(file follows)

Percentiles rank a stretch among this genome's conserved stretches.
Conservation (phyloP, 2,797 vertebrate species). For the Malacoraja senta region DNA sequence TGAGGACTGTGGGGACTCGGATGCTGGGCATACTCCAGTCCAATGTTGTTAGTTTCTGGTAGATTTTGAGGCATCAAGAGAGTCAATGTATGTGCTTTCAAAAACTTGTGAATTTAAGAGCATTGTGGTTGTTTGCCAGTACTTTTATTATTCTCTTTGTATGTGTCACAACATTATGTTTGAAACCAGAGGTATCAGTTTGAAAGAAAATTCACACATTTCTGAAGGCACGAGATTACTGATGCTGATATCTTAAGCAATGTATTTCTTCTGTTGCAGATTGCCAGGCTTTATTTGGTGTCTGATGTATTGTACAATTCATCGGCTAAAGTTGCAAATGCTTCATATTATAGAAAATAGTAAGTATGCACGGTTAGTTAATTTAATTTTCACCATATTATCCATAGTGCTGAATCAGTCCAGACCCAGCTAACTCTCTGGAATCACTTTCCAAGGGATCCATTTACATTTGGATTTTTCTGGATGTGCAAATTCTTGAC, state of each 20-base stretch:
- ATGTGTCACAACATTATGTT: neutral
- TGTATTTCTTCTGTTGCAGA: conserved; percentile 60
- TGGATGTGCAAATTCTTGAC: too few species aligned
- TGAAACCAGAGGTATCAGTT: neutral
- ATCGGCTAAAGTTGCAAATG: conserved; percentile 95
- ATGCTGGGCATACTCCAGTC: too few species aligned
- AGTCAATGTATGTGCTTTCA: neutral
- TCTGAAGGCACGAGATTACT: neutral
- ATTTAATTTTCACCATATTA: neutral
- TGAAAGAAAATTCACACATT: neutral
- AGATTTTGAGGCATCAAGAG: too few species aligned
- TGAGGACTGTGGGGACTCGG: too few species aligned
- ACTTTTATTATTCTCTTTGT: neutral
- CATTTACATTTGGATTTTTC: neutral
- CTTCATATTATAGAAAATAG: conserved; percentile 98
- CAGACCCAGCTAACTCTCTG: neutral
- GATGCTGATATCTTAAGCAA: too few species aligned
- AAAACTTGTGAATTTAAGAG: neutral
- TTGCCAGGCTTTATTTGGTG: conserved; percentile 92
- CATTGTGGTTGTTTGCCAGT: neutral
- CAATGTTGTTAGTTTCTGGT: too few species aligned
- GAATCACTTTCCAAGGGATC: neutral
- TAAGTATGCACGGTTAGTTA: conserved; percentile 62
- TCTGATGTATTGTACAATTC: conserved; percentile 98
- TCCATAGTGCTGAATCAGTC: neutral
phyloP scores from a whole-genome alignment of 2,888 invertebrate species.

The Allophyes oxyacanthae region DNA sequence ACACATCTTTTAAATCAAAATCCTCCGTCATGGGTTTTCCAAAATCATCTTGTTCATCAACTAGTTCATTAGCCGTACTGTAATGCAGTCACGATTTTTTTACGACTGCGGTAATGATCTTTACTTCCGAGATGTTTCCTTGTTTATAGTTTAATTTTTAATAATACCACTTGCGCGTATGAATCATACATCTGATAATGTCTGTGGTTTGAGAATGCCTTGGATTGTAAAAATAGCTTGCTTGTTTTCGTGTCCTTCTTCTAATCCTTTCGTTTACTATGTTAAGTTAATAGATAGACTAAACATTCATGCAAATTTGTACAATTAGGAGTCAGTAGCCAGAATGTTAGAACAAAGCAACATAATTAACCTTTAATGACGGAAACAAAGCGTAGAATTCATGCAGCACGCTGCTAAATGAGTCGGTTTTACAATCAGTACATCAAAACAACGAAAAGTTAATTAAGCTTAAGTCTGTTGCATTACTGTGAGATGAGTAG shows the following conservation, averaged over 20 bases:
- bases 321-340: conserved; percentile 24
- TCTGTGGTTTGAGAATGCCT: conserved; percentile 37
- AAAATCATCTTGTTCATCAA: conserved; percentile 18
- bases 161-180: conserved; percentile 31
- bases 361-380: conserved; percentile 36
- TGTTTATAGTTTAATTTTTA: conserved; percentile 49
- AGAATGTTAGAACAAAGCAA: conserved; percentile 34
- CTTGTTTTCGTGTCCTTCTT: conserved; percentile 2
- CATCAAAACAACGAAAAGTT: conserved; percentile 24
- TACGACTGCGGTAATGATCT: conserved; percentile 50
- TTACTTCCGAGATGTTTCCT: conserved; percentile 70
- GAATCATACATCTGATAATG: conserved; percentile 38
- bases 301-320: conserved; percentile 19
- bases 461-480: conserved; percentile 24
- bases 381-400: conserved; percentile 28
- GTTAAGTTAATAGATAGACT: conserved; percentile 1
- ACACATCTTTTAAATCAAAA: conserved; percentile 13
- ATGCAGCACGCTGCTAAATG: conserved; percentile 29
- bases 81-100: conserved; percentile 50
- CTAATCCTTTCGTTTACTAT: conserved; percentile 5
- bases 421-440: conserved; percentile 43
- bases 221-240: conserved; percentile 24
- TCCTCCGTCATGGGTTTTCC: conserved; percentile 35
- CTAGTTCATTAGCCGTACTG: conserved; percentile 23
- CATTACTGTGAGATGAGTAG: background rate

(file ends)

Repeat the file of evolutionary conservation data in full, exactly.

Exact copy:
Percentiles rank a stretch among this genome's conserved stretches.
Conservation (phyloP, 2,797 vertebrate species). For the Malacoraja senta region DNA sequence TGAGGACTGTGGGGACTCGGATGCTGGGCATACTCCAGTCCAATGTTGTTAGTTTCTGGTAGATTTTGAGGCATCAAGAGAGTCAATGTATGTGCTTTCAAAAACTTGTGAATTTAAGAGCATTGTGGTTGTTTGCCAGTACTTTTATTATTCTCTTTGTATGTGTCACAACATTATGTTTGAAACCAGAGGTATCAGTTTGAAAGAAAATTCACACATTTCTGAAGGCACGAGATTACTGATGCTGATATCTTAAGCAATGTATTTCTTCTGTTGCAGATTGCCAGGCTTTATTTGGTGTCTGATGTATTGTACAATTCATCGGCTAAAGTTGCAAATGCTTCATATTATAGAAAATAGTAAGTATGCACGGTTAGTTAATTTAATTTTCACCATATTATCCATAGTGCTGAATCAGTCCAGACCCAGCTAACTCTCTGGAATCACTTTCCAAGGGATCCATTTACATTTGGATTTTTCTGGATGTGCAAATTCTTGAC, state of each 20-base stretch:
- ATGTGTCACAACATTATGTT: neutral
- TGTATTTCTTCTGTTGCAGA: conserved; percentile 60
- TGGATGTGCAAATTCTTGAC: too few species aligned
- TGAAACCAGAGGTATCAGTT: neutral
- ATCGGCTAAAGTTGCAAATG: conserved; percentile 95
- ATGCTGGGCATACTCCAGTC: too few species aligned
- AGTCAATGTATGTGCTTTCA: neutral
- TCTGAAGGCACGAGATTACT: neutral
- ATTTAATTTTCACCATATTA: neutral
- TGAAAGAAAATTCACACATT: neutral
- AGATTTTGAGGCATCAAGAG: too few species aligned
- TGAGGACTGTGGGGACTCGG: too few species aligned
- ACTTTTATTATTCTCTTTGT: neutral
- CATTTACATTTGGATTTTTC: neutral
- CTTCATATTATAGAAAATAG: conserved; percentile 98
- CAGACCCAGCTAACTCTCTG: neutral
- GATGCTGATATCTTAAGCAA: too few species aligned
- AAAACTTGTGAATTTAAGAG: neutral
- TTGCCAGGCTTTATTTGGTG: conserved; percentile 92
- CATTGTGGTTGTTTGCCAGT: neutral
- CAATGTTGTTAGTTTCTGGT: too few species aligned
- GAATCACTTTCCAAGGGATC: neutral
- TAAGTATGCACGGTTAGTTA: conserved; percentile 62
- TCTGATGTATTGTACAATTC: conserved; percentile 98
- TCCATAGTGCTGAATCAGTC: neutral
phyloP scores from a whole-genome alignment of 2,888 invertebrate species.

The Allophyes oxyacanthae region DNA sequence ACACATCTTTTAAATCAAAATCCTCCGTCATGGGTTTTCCAAAATCATCTTGTTCATCAACTAGTTCATTAGCCGTACTGTAATGCAGTCACGATTTTTTTACGACTGCGGTAATGATCTTTACTTCCGAGATGTTTCCTTGTTTATAGTTTAATTTTTAATAATACCACTTGCGCGTATGAATCATACATCTGATAATGTCTGTGGTTTGAGAATGCCTTGGATTGTAAAAATAGCTTGCTTGTTTTCGTGTCCTTCTTCTAATCCTTTCGTTTACTATGTTAAGTTAATAGATAGACTAAACATTCATGCAAATTTGTACAATTAGGAGTCAGTAGCCAGAATGTTAGAACAAAGCAACATAATTAACCTTTAATGACGGAAACAAAGCGTAGAATTCATGCAGCACGCTGCTAAATGAGTCGGTTTTACAATCAGTACATCAAAACAACGAAAAGTTAATTAAGCTTAAGTCTGTTGCATTACTGTGAGATGAGTAG shows the following conservation, averaged over 20 bases:
- bases 321-340: conserved; percentile 24
- TCTGTGGTTTGAGAATGCCT: conserved; percentile 37
- AAAATCATCTTGTTCATCAA: conserved; percentile 18
- bases 161-180: conserved; percentile 31
- bases 361-380: conserved; percentile 36
- TGTTTATAGTTTAATTTTTA: conserved; percentile 49
- AGAATGTTAGAACAAAGCAA: conserved; percentile 34
- CTTGTTTTCGTGTCCTTCTT: conserved; percentile 2
- CATCAAAACAACGAAAAGTT: conserved; percentile 24
- TACGACTGCGGTAATGATCT: conserved; percentile 50
- TTACTTCCGAGATGTTTCCT: conserved; percentile 70
- GAATCATACATCTGATAATG: conserved; percentile 38
- bases 301-320: conserved; percentile 19
- bases 461-480: conserved; percentile 24
- bases 381-400: conserved; percentile 28
- GTTAAGTTAATAGATAGACT: conserved; percentile 1
- ACACATCTTTTAAATCAAAA: conserved; percentile 13
- ATGCAGCACGCTGCTAAATG: conserved; percentile 29
- bases 81-100: conserved; percentile 50
- CTAATCCTTTCGTTTACTAT: conserved; percentile 5
- bases 421-440: conserved; percentile 43
- bases 221-240: conserved; percentile 24
- TCCTCCGTCATGGGTTTTCC: conserved; percentile 35
- CTAGTTCATTAGCCGTACTG: conserved; percentile 23
- CATTACTGTGAGATGAGTAG: background rate